In Thursday’s Question of the Day, we asked how many Micro WTI Crude Oil futures contacts would one have to buy or sell to achieve a near delta-neutral position if they had sold two 40 Delta Calls. As we know, Delta represents the amount that the value of the option would be expected to move given a one point move in the futures. As such, Delta represents the “futures equivalent” exposure of the options position (Delta is also used as the probability that an option will end up in the money at expiration but we will use Delta in the context of “futures equivalent” for this question).
Therefore, a 40 Delta Call would be expected to move .4 points for every one point move in the futures market. A futures position is said to have a delta value of 100 (when deltas are represented as a decimal, the future would be represented with a delta value of 1; when deltas are represented as a whole number, the future would be represented with a value of 100). The other element of this question is whether the position is long or short. Many traders think of long futures positions with a positive sign, short futures positions with a negative sign, Calls as positive and Puts as negative. In this context, the following is true (using your old Algebra skills):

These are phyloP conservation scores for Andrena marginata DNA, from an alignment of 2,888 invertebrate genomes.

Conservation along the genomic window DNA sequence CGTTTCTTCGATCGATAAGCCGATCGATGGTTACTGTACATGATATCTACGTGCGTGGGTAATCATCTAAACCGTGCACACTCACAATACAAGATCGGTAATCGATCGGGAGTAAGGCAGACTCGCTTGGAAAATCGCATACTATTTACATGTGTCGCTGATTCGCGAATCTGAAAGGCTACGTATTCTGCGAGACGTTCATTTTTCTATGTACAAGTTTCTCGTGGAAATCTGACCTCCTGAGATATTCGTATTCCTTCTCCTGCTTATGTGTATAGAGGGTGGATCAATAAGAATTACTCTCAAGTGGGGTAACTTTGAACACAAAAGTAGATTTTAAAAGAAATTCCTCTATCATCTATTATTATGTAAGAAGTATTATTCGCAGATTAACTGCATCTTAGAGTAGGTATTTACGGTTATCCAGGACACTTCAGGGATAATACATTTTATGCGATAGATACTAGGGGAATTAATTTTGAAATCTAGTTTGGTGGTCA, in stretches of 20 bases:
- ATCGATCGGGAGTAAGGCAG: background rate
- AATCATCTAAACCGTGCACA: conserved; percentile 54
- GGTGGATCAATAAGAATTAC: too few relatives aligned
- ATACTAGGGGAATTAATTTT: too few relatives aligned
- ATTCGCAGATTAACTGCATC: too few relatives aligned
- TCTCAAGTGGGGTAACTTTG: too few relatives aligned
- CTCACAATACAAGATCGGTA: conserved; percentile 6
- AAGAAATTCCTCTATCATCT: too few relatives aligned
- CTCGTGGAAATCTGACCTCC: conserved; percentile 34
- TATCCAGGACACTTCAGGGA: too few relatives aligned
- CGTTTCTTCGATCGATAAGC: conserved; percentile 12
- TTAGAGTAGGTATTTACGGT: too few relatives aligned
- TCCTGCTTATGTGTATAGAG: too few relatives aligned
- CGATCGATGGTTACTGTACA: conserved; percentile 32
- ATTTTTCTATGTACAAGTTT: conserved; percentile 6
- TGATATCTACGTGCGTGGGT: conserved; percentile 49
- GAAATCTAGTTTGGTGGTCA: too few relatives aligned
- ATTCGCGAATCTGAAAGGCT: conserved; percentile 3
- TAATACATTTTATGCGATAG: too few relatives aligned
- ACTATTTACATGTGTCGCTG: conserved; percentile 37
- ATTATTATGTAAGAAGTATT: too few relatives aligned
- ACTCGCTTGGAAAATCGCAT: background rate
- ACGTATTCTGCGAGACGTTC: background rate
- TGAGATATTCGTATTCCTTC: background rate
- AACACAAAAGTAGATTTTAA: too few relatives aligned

So, if a trader sold two 40 Delta Calls, they would assume an overall Delta position of -80 (remember, a short Call is negative as we just went over and because the position has 2 Calls, you’d simply multiply -40 Delta position by two to get -80). In order to delta hedge this position then (and achieve a delta neutral position) a trader would need to offset the -80 delta. In the absence of the upcoming Micro WTI Crude Oil futures product, the trader would not be able to precisely delta hedge this position using futures because buying 1 standard size WTI Crude Oil futures (CL) product would result in a Delta position of +20 (futures position has a Delta value of +100 plus the -80 Delta in the options position equals +20). However, since the new Micro WTI Crude Oil futures product effectively has a Delta value of 10 relative to the standard size product (again, ignoring any differences that might result from the one day difference in expiration date), the trader could effectively hedge their position by buying 8 (+8*10 = 80) Micro WTI Crude Oil futures. Therefore, the answer is D.